Alpha taxonomy is the discipline concerned with finding, describing and naming taxa (such as species) of living or fossil organisms. This field is supported by institutions holding collections of these organisms, with relevant data, carefully curated: such institutes include natural history museums, herbaria and botanical gardens.
The term "alpha" refers to alpha taxonomy being the first and most basic step in taxonomy.
A formal description of a species follow certain rules. From a collection of organisms, one or more specimen are selected as basis for the description, these ideally being "typical" specimen of the new species. In living species where specimen are easily obtainable, these should ideally represent both adult and young individuals. Often they are not however, and with fossil specimen, the basis for the description can be fragmentary and often the only known specimen available. These are designated type specimen, and are to be kept as reference for the species in a special type collection. Mammals and birds are often kept as skin and skeletons (sometimes only the skull). Insects are commonly kept as dried specimens, while other animals are often preserved whole in alcohol or formaldehyde. Plants are preserved flattened and dry in herbaria.
For the new species to be valid, the formal description must be published in a scientific journal. Several journals exist devoted to the publishing of new species. The description of a species will contain a description of typical features of the organisms, and how it differs from other similar organisms. The new species is given a binomial name according to scientific naming conventions, usually accompanied by a formal biological classification giving Kingdom, Phylum or Division, Class, Order, Family, Genus, and Species. Special rules apply in botany, where a formal description must have a summary in Latin giving a brief description of the shape of leaves and flowers.
In botany, an alpha taxonomist who names taxa is called an auctor, from the scholastic term for author. In zoology, the term auctor has been replaced with the terms "author" or "authority". A scientist who attempts to describe new taxa has to be intimately familiar with all the previously published scientific literature on that group of organisms. This is necessary in order to avoid errors such as describing an already-named species (thus creating an unnecessary junior synonym) or using a species name that is already taken. The literature on any one group of organisms often spans centuries, and is often written in several different languages, making alpha taxonomy very much the realm of specialists.
Once a species is named, the name of the auctor is associated with the description (the same rule apply to any taxonomic unit). In zoology, the full formal name of a species contains not only the binomial (latinized genus and species name), but also the name of the original authority and the year of the original publication. While the overall name of a species may change (usually by the species being transferred to a new genus) the authority name and year still apply. The zoological code is considered to have started in 1758 with the 10th edition of Systema Naturæ. Many of the most well known animals thus have (Linnaeus, 1758) as the author-date, e.g. the common earth worm, Lumbricus terrestris (Linnaeus, 1758).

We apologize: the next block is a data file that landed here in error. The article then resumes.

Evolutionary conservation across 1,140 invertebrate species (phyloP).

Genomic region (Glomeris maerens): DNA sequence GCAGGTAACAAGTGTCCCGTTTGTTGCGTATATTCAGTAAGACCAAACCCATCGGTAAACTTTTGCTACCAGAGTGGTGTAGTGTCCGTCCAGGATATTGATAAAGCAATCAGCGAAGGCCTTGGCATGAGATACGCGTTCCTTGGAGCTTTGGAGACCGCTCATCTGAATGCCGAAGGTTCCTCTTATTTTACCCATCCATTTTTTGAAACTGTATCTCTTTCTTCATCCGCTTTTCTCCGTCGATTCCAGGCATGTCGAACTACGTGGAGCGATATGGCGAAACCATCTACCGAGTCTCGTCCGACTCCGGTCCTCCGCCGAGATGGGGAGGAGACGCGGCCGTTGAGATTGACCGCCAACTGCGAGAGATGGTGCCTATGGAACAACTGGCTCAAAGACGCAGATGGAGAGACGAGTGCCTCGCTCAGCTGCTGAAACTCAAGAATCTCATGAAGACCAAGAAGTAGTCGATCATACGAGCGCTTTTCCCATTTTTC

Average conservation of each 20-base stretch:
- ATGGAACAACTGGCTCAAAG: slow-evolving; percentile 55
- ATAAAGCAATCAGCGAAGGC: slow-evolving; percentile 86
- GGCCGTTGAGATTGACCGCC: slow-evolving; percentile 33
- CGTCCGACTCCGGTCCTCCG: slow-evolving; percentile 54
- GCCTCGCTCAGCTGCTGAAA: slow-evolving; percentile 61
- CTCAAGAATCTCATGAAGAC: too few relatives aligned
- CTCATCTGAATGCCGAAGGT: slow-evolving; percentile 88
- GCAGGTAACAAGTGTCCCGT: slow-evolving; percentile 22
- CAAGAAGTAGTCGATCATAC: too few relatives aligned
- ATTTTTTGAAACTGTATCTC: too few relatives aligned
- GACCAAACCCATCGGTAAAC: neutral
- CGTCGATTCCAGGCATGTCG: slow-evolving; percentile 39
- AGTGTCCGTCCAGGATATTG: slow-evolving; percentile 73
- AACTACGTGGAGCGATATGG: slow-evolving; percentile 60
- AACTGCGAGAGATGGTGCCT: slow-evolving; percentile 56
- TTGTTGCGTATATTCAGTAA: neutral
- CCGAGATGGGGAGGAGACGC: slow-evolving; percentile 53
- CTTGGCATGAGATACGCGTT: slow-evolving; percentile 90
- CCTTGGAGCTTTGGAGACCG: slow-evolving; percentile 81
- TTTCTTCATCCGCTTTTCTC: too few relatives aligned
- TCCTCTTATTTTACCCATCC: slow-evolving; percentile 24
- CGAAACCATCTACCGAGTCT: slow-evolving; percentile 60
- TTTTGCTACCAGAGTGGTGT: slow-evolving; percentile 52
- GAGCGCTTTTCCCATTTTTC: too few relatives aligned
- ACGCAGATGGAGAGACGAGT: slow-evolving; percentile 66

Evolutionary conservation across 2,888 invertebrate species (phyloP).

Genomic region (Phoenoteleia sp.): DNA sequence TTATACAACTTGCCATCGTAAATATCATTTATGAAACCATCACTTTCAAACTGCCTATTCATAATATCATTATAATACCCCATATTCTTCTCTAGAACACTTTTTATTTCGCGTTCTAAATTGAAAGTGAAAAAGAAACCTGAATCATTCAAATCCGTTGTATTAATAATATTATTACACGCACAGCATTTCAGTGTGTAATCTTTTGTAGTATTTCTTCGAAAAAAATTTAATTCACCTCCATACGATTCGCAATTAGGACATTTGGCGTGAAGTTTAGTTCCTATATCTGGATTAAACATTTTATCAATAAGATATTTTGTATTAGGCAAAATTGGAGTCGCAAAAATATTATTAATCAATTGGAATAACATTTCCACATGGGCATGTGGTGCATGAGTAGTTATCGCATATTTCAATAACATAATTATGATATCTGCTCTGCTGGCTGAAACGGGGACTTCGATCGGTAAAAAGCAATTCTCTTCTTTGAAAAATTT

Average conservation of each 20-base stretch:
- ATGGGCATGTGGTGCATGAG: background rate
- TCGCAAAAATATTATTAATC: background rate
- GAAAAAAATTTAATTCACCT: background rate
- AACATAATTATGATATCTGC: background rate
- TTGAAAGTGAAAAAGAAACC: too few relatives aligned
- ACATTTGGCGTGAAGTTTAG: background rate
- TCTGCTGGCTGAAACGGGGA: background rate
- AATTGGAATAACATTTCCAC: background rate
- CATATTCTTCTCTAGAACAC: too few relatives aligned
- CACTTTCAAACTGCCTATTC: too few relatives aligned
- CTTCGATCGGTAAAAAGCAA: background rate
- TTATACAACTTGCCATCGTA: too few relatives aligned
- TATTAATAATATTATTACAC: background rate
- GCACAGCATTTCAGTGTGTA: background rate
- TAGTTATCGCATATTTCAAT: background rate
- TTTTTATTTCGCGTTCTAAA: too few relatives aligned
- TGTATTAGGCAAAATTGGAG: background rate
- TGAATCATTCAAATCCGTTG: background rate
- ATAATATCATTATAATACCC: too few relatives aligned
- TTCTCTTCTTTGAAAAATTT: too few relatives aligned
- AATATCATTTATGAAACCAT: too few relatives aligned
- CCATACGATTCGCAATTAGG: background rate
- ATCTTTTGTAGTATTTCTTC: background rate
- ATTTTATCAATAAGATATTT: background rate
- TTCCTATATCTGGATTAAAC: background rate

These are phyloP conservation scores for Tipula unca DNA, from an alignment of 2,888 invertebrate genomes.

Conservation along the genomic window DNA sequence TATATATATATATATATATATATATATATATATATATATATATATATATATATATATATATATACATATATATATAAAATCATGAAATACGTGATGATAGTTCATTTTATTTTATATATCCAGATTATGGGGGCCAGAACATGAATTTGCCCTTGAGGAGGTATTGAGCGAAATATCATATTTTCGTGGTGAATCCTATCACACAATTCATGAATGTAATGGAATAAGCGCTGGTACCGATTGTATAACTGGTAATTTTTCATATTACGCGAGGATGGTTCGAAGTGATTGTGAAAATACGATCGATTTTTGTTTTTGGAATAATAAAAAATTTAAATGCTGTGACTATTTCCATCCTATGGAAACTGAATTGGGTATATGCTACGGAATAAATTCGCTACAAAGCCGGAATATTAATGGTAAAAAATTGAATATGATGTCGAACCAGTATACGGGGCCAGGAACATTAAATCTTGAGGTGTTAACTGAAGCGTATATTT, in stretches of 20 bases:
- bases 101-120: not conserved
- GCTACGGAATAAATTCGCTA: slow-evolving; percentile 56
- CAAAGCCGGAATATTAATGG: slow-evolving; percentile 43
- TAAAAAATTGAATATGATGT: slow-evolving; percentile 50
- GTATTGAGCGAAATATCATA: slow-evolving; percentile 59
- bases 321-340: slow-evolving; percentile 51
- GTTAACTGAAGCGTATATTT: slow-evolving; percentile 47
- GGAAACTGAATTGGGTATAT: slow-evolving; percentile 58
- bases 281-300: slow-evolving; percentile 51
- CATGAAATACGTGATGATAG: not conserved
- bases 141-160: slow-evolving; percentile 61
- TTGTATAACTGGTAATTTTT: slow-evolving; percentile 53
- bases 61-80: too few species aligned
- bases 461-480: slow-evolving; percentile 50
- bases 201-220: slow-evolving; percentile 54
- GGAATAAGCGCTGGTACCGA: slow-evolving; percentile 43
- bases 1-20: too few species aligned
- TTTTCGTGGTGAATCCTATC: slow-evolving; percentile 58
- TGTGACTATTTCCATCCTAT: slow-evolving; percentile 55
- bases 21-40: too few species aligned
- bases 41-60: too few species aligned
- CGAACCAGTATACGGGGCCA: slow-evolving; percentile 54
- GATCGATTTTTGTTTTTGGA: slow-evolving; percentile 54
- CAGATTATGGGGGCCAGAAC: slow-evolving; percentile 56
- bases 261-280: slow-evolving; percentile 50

Names of certain very prolific authorities are sometimes abbreviated; this was quite common during the early years of Linnaean taxonomy. It is no longer done in zoology, but a system of abbreviations is still used in botany. Many of the more well known species of plants were described by Carl Linnaeus in Species Plantarum, published in 1753, and this is considered the formal starting point for the botanical code. Thus the common buttercup is Ranunculus acris L., where the 'L' is the standardised abbreviation for Linnaeus. Unlike in zoology, the date (year) is not usually given. The same style of abbreviated author names can be found in old zoological work, and was kept the longest for Linnaeus himself, e.g. the tiger can be found as "Panthera tigris (L., 1758)" in older works.
For a long time the term "taxonomy" was used for what is today seen as alpha taxonomy. Over time, the term "taxonomy" has gained several other meanings and has thus become potentially confusing. To some extent it is being replaced, in its original (and narrow) meaning, by "alpha taxonomy". As such, alpha taxonomy deals mostly with actual organisms and fossils: species and lower ranking taxa. Higher ranking taxa (including clades and grades) mostly are the province of "beta taxonomy", more commonly called systematics. Systematics (as a science) deals with the relationships between taxa, especially at the higher levels. These days systematics is greatly influenced by data derived from DNA from nuclei, mitochondria and chloroplasts. This is sometimes known as molecular systematics which is becoming increasingly more common, perhaps at the expense of traditional morphological taxonomy.
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